Recent Damage to Stately Home Not Caused by Mining Subsidence
There is a legal right to compensation if your property suffers from subsidence due to coal mining operations – however, it can be hard to establish cause and effect and that was certainly so in one case in which the owners of one of the UK’s grandest stately homes sought over £100 million from the Coal Authority (CA).
The listed house, which was bigger than Buckingham Palace, was built largely on the immense profits from coal mining during the industrial revolution. Mining in the area had long since ceased but the property’s owners argued that disused mine shafts were responsible for recent subsidence damage to the building’s structure.
In claiming compensation from the CA under the Coal Mining Subsidence Act 1991, the owners argued that the primary trigger of the damage was the collapse of old mines as a result of water inundation. That was said to have followed the end of strategic pumping in the disused coal field during the 1990s.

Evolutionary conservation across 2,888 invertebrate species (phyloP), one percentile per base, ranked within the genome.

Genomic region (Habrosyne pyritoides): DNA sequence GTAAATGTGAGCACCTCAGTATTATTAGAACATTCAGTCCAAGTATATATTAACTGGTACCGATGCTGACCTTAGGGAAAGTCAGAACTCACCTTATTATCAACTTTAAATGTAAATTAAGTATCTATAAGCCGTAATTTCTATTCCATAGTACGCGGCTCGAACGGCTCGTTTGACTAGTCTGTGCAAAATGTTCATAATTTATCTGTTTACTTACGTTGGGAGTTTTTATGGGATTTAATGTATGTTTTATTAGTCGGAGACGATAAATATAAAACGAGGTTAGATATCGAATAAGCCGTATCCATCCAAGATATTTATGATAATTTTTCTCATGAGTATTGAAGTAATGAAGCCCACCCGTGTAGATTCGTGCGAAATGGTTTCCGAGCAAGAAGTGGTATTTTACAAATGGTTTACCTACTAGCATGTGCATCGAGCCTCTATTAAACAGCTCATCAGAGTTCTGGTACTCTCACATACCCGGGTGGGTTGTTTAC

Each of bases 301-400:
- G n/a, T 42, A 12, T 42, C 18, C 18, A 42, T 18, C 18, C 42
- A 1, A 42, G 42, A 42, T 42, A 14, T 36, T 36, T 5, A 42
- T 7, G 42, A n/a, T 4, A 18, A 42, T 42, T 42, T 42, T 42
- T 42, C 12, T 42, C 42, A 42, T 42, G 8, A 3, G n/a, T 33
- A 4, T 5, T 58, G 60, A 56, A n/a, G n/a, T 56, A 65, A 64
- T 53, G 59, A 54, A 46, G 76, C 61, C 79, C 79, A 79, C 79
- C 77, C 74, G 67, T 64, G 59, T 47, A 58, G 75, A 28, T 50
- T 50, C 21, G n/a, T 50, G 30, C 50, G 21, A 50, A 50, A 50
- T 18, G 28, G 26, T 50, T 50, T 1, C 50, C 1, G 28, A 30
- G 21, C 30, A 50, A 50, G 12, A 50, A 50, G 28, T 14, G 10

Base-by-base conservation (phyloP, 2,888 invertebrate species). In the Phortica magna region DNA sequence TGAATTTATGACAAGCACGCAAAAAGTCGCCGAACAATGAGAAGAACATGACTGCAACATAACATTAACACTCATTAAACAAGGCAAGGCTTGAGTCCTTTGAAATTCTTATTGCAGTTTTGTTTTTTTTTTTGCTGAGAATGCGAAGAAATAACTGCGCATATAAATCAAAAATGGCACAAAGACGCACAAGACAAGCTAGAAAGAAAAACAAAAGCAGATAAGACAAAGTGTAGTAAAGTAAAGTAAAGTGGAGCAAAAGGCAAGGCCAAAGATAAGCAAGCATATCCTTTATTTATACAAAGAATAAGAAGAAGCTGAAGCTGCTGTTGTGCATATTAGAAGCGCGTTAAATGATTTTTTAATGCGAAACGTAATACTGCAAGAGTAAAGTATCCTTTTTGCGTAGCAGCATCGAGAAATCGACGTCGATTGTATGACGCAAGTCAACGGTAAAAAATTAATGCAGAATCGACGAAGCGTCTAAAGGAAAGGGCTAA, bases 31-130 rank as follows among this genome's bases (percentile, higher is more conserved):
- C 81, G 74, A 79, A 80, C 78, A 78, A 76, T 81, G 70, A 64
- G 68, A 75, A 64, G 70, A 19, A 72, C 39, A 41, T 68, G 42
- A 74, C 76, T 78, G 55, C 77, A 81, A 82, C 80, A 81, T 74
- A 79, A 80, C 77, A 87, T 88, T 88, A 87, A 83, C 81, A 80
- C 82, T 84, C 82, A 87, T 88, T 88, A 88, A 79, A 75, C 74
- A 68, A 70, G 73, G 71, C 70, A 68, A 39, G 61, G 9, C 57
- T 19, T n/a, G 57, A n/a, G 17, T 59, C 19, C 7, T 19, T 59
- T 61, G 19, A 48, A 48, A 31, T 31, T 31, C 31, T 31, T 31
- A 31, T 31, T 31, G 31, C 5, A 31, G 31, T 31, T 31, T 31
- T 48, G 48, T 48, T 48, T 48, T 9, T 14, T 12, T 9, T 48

In ruling on the case, the Upper Tribunal (UT) found that that the house had in the past suffered mining subsidence on a substantial scale. However, any mining-related ground movement had ceased decades ago. Technical evidence indicated that the house had been stable since 1995, four years before it came into the hands of its current owners. The UT would hear further argument as to the consequences of its decision, which concerned four particular areas of damage to the house.
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